• Abstract: The Scientific Revolution of the 16th and 17th centuries was a defining moment in the history of Western Civilization. Modern science and the scientific method were born; the rate of scientific discovery exploded; giants such as Copernicus, Vesalius, Kepler, Galileo, Harvey, Newton, and countless lesser figures unlocked world-changing secrets of the universe. It has often been observed that such a revolution occurred only once in human history, and in one particular culture: the predominantly Christian culture of early-modern Europe. This observation gives rise to several questions: What role, if any, did Christianity play in the birth of modern science? Did faith give rise to science? Did a mixture of faith and reason give rise to it? Was Christianity somehow responsible—perhaps even necessary—for the rise of modern science, as some historians have argued? In short, what, if anything, does religion have to do with the Scientific Revolution? As long as science has existed, religionists have been attempting to reconcile religion and science. Recently, a new breed of scholars has asserted that religion itself—in particular Christianity—actually caused the birth of science. What are the facts of the matter? Toward answering that question, let us first review some earlier and relevant historical developments; then we will turn to relevant highlights of the Scientific Revolution itself. Science was born in ancient Greece among the pre-Socratics, who were the first to look for natural explanations of the world around them. Thales's claim that everything is made of water is significant because it assumes that the fundamental building block of the world is a natural substance. Embracing this naturalistic outlook, the Greeks of the classical and Hellenistic eras made important advances in astronomy, geometry, medicine, and biology—and established the fields of history, drama, political theory, and philosophy. Philosophy was especially important. Plato and Aristotle—the philosophical giants of Greece—created two dramatically different philosophical systems, especially in terms of their metaphysics and epistemologies. Plato, in exception to the general Greek attitude, proposed that the world we experience is not fully real. He maintained that the individual physical objects we see are imperfect, corrupted reflections of those in a higher reality. Plato called this higher dimension the world of the Forms and held that knowledge of this realm can be reached only via intuition. Although Plato revered mathematics, he did so for its alleged ability to train the mind to receive the Forms rather than as a means of gaining understanding of the physical world. Plato had little interest in studying this world.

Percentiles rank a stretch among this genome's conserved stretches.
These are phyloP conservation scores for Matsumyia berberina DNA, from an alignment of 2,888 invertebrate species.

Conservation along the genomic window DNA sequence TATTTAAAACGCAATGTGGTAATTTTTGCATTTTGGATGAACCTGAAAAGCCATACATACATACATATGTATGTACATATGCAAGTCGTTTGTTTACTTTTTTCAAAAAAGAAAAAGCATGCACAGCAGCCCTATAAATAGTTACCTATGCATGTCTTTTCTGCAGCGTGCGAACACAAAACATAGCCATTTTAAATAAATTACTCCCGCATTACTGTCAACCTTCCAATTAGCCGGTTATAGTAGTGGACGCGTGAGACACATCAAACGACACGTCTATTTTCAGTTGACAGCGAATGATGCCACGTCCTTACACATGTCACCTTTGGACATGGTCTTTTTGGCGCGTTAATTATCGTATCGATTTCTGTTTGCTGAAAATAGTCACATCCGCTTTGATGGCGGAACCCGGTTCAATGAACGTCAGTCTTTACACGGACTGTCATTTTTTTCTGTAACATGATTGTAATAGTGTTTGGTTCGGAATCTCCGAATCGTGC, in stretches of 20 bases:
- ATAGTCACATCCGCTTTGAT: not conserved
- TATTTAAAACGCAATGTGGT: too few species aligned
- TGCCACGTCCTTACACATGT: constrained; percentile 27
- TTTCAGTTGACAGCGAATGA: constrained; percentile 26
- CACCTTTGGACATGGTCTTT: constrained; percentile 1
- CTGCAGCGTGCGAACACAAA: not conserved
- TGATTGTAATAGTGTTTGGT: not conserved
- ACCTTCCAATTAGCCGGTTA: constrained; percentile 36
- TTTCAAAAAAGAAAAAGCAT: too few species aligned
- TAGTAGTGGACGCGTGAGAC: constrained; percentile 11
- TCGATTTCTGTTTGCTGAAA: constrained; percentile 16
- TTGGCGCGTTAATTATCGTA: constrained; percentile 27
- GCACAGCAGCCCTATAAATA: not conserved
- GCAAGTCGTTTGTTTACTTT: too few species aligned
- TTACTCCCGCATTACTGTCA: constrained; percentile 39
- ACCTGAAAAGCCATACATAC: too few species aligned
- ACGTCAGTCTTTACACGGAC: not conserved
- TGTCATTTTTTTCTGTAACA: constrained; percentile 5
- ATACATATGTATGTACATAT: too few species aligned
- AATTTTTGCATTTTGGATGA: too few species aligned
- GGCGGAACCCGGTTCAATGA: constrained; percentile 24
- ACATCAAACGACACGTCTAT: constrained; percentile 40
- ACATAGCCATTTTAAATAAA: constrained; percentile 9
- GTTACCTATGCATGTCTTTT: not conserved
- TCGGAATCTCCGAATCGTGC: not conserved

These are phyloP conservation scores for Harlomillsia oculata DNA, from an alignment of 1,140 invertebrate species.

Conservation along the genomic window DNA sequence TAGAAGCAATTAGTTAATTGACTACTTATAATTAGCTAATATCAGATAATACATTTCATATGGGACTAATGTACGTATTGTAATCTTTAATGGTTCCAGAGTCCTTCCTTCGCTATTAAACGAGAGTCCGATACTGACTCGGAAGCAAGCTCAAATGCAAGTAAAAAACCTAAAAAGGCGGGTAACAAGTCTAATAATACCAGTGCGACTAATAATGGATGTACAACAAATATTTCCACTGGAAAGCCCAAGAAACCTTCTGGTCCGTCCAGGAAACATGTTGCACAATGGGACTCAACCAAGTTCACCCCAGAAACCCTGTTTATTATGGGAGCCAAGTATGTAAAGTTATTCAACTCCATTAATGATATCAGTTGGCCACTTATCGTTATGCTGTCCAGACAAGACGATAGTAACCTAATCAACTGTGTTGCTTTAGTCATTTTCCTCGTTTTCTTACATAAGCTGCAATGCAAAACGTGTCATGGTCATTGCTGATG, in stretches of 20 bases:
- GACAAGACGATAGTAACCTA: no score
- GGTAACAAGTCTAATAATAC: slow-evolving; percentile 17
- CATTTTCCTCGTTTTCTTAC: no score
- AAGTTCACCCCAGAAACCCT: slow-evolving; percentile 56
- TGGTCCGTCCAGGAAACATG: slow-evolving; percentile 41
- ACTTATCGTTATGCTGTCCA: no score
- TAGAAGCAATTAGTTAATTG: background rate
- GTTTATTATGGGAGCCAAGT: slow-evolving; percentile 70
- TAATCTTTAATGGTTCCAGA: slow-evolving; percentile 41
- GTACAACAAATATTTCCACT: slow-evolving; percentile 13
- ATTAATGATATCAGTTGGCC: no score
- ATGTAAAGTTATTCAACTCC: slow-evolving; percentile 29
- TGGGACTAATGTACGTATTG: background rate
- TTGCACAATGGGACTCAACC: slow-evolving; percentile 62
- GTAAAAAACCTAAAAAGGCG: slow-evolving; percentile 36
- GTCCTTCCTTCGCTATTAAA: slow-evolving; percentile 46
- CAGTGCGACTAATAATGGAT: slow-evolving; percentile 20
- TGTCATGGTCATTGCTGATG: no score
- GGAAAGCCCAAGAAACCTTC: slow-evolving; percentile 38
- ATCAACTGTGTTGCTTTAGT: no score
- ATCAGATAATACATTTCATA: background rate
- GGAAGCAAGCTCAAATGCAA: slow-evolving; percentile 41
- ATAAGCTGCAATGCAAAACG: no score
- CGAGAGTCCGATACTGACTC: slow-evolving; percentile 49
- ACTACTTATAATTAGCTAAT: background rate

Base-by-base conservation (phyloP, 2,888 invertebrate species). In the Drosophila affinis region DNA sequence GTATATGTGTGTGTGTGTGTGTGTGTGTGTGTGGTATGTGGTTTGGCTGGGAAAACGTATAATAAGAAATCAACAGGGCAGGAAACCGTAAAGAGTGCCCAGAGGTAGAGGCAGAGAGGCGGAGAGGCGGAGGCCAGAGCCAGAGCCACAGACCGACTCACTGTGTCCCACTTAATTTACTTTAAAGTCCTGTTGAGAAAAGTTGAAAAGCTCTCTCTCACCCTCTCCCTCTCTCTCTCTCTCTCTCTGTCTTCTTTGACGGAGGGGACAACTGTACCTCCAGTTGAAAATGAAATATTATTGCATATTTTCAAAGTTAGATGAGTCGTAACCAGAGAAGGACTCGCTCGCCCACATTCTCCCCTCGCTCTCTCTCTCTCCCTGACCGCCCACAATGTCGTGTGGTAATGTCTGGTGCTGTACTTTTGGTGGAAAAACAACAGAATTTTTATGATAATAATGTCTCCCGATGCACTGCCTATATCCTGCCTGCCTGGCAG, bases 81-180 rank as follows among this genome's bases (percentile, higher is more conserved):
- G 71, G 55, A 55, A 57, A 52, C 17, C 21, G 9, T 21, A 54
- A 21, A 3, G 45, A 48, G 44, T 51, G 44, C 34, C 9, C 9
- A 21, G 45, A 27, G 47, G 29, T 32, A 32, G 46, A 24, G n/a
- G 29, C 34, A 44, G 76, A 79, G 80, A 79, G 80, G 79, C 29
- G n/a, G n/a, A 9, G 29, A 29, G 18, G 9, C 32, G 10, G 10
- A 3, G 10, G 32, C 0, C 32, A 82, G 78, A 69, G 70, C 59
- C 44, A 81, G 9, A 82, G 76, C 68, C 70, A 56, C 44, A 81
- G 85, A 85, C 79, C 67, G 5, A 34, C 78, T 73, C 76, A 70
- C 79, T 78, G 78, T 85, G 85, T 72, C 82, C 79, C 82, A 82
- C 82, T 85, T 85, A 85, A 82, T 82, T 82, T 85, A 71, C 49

• Topic: Development
  • Political Geography: Europe, Greece
  • Author: Dan Norton
  • Publication Date: 03-2011
  • Content Type: Journal Article
  • Journal: The Objective Standard
  • Institution: The Objective Standard